THE ADDRESS Magazine Summer 2014 - Page 410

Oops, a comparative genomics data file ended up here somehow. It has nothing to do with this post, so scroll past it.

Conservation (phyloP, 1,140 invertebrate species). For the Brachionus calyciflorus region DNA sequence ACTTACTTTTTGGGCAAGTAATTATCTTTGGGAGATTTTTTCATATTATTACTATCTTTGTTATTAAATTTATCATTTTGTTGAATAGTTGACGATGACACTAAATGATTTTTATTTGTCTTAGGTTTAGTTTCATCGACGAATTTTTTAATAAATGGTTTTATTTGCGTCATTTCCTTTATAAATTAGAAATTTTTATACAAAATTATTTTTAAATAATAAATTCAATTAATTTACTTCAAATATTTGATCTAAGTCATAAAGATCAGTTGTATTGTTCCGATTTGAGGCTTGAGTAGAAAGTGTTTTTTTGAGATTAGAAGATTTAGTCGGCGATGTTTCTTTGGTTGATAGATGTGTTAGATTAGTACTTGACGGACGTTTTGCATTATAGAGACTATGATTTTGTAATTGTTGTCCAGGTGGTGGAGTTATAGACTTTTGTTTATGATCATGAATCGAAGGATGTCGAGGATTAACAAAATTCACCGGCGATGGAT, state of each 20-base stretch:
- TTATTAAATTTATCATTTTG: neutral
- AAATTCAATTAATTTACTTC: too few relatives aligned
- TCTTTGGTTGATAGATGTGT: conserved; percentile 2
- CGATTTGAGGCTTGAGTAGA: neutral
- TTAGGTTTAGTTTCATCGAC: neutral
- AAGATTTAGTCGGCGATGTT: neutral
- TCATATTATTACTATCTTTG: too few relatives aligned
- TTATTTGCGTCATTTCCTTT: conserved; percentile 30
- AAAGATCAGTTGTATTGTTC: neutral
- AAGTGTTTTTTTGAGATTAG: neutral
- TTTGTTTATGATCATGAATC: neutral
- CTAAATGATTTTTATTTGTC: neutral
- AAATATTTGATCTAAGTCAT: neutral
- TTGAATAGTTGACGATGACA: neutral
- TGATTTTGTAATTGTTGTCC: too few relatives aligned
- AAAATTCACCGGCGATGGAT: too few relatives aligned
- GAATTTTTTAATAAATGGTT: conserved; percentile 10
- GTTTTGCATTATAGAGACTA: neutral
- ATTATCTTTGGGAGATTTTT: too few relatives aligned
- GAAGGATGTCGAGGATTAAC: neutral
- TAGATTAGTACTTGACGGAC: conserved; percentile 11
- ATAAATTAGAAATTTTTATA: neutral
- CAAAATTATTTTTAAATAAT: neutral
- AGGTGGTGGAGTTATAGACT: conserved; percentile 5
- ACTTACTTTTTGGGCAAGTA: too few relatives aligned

of emerging travel destinations. Whilst the leadership may be a regime, the majestic landscapes lapping the land scream freedom. Iridescent mythic mountains ring-fence plateaus and basins, serrated peaks glint in the hazy heat as I cut gravel for days. Beguiling backdrops belie bodies of water; the Caspian Sea, Gulf of Oman and Persian Gulf, popular holiday spots for Iranians. Persian conquests & invasions In it’s former life as ‘Persia’, the land was credited with the creation of some of the world’s most formidable dynasties. A long and convoluted history of invasions, from Alexander the Great to the Arab Muslims to Gengis Khan and the Mongols, has seen Iran frequently clawing at democracy, only to be overthrown into a new regime. The culmination of millennia of invasions has been the Islamic Revolution since 1979, which firmly installed religious orthodox Shi’a leadership, a regime that endures. On the streets, this translates as mandatory hijabs (headscarves) for women and full-length loose clothing, meant to hide any hint of a figure. Although interpretations vary, every female abides the law, including tourists. Tourism in Iran So what prompted my visit? In the aftermath of independence, the world’s eyes have lingered upon this politically unsettled vacuum on the tourist map, which cradles a treasure trove of history. Aided by the Iranian government’s recent decision to loosen the chokehold for visas, international arrivals are growing from the hundreds to thousands. This year, Iran features on the Top Destinations of 2014 lists of major global travel publications and newspapers. Though still on the US State advisories list with warnings and the British FCO list advising against ‘all but essential 410 travel,’ Iran has been stable for some years and, as I find, is richly hospitable. No other country I’ve visited contrasts so wildly from its international persona. I’ve never felt so welcomed by a people eager to engage in open intelligent conversation, with invitations to their homes for family meals and being passionately guided through their beloved country. And in provincial towns where the hospitality doesn’t always translate, intricacies of culture, architecture and landscapes will keep you in awe. As for the hijab, even that’s an experience to which one acclimatises surprisingly quickly. Iranian officials recently made a landmark US state visit; a sizeable step for two countries that have been glacial since the seventies. On the ground right now, young professionals are jobless and struggling to afford to live. The battle shows no sign of surrender, although, talks are set to resume between the US and council of Iran over nuclear ambitions. If a compromise can be reached, it could signal the let-up of strict sanctions, currently crippling everyday Iranians with rising prices. Since the US visit, tourism arrivals have increased from the hundreds to the thousands Facilities for tourists are minimal and I see little sign of change. But you don’t visit Iran for the ‘facilities’. Bazaars, mosques & minarets You’re lured by the dusty incense-filled warren of bazaars, myriad mosques and minarets emblazoned in mosaics, fabled cities, well-preserved ruins of great Persian empires and wealth of world heritage sites. With a history of spawning poets, philosophers, scientists and mathematicians, the legacies of whom form the foundation of modern medicine and thought, it’s no wonder that world-class art, architecture and archaeology pervade every corner.